Nepal market trembles as Maoists edge towards majority

April 16th, 2008 - 1:34 pm ICT by admin  

By Sudeshna Sarkar
Kathmandu, April 16 (IANS) With Nepal’s former Maoist guerrillas edging towards majority after last week’s election and uncertainty over the fate of Girija Prasad Koirala’s coalition government, Nepal’s share market began suffering jitters triggering a dip in stock prices. On Wednesday morning, as counting of votes continued for the seventh day, the Maoists, fighting an election after 17 years, had won 118 of the 220 seats declared so far, needing only two more for a simple majority in the first phase of the crucial constituent assembly election.

With the country poised for a new leadership, the Nepal Stock Exchange (Nepse), that opened trading Tuesday after a nine-day holiday due to the polls, dipped nearly 27 points, forcing a halt in trading for an hour.

The Standard Chartered Bank took the biggest hit with the price of shares going down by Nepali Rs.300 per share.

Of the 40 companies whose shares were traded Tuesday, 36 saw a fall in prices, causing massive losses.

There was a fear of escalated flight of capital with the business community apprehending anti-investor laws and tougher ceilings on land ownership.

However, the former guerrillas were trying to ally the fears.

In their election manifesto, the Maoists emphasised liberal trade policies with priority to the development of the hydropower sector and tourism.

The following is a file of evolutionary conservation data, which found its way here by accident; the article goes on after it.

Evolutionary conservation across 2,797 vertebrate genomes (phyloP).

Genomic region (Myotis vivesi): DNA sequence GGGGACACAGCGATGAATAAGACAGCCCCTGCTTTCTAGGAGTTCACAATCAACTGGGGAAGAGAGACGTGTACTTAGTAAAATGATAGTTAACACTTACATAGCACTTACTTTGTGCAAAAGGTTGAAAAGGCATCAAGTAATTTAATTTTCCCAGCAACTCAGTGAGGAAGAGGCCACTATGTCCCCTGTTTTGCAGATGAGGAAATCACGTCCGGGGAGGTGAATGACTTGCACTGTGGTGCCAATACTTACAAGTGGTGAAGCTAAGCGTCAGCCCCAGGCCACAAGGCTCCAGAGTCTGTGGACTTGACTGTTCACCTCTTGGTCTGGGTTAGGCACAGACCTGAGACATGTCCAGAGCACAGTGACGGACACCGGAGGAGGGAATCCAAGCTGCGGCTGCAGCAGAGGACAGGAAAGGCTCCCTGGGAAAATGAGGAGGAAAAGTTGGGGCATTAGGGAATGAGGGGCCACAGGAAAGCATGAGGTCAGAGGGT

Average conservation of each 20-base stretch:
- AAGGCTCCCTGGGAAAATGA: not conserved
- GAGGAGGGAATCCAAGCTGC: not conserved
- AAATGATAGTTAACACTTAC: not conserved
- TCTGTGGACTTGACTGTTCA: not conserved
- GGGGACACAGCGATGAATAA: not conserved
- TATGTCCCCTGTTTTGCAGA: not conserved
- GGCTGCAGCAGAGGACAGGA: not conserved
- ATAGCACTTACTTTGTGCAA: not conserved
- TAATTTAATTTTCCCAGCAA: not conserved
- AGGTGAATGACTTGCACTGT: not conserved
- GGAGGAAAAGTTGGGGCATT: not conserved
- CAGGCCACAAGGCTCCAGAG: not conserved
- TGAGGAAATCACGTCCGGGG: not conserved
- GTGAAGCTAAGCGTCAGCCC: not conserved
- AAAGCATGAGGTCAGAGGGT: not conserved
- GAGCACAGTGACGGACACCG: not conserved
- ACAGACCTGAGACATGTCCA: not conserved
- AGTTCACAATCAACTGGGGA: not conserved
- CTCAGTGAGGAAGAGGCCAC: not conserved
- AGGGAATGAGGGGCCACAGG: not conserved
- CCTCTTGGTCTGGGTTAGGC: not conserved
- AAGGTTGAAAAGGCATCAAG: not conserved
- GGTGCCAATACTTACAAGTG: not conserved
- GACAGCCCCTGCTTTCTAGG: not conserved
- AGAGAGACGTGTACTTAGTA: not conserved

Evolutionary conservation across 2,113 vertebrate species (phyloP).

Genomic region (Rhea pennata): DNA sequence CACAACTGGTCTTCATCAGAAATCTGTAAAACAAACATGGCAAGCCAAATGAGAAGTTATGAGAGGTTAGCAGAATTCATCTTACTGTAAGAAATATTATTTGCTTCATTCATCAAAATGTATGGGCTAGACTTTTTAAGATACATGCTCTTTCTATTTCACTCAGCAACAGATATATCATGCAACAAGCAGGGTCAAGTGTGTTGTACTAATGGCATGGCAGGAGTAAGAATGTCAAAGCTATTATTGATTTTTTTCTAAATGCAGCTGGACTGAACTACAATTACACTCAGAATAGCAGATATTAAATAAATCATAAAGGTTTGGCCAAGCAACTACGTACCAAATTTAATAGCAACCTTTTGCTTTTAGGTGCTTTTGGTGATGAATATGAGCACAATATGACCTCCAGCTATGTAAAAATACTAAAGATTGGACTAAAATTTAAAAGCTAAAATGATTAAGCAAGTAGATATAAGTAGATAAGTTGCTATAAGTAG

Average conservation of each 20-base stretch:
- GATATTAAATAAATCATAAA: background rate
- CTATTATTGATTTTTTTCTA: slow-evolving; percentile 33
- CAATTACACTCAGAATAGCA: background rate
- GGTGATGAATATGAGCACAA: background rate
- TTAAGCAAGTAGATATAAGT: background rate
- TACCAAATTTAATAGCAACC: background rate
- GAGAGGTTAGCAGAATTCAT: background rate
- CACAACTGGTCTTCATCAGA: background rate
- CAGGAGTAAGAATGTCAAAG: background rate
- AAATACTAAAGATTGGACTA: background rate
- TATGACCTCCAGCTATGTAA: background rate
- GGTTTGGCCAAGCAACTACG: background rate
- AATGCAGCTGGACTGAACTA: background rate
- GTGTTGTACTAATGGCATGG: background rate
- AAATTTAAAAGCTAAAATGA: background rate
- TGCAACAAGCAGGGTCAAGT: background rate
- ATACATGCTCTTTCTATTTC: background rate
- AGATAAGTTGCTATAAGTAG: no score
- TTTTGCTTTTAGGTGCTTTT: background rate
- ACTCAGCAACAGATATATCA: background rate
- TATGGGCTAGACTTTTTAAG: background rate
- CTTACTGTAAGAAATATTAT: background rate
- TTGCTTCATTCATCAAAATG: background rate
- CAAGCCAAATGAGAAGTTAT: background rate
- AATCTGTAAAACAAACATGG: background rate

In his victory speech, after he was declared elected from a prestigious constituency in the capital, Maoist chief Prachanda emphasised that his party would work in cooperation with the other parties, develop good relations with the international community and focus on fast-paced economic development.

Of the 240 seats that will choose representatives to the 601-member constituent assembly on the basis of direct fights, the traditional ruling parties have failed to cross even the half-century mark.

While Koirala’s Nepali Congress (NC), the biggest party in parliament before the election, managed to win 33 seats, the Communist Party of Nepal-Unified Marxist Leninist (UML), that had in the past kept a stranglehold on Kathmandu valley, was floundering a poor third with only 28 seats, having been routed in the capital.

The Maoists, who ended a 10-year armed revolt to fight through the ballot instead, were also far ahead in the second phase of the election, in which 335 seats would be decided on the basis of proportional representation (PR).

They had garnered nearly 38 percent of the votes cast so far, while the UML had bettered its performance in the second race with almost 28 percent and the NC fell to third position with 27 percent.

Based on the vote count under the PR system, the Maoists have so far won an additional 125 seats with the NC accounting for 90 more and the UML 93.

While the mortified UML announced it was quitting the seven-party government out of deference to the public verdict, which had gone against them, the NC said it was holding consultations among its top leaders to decide if it would remain in a Maoist-led government.

The UML is recalling their seven ministers from the ruling coalition.

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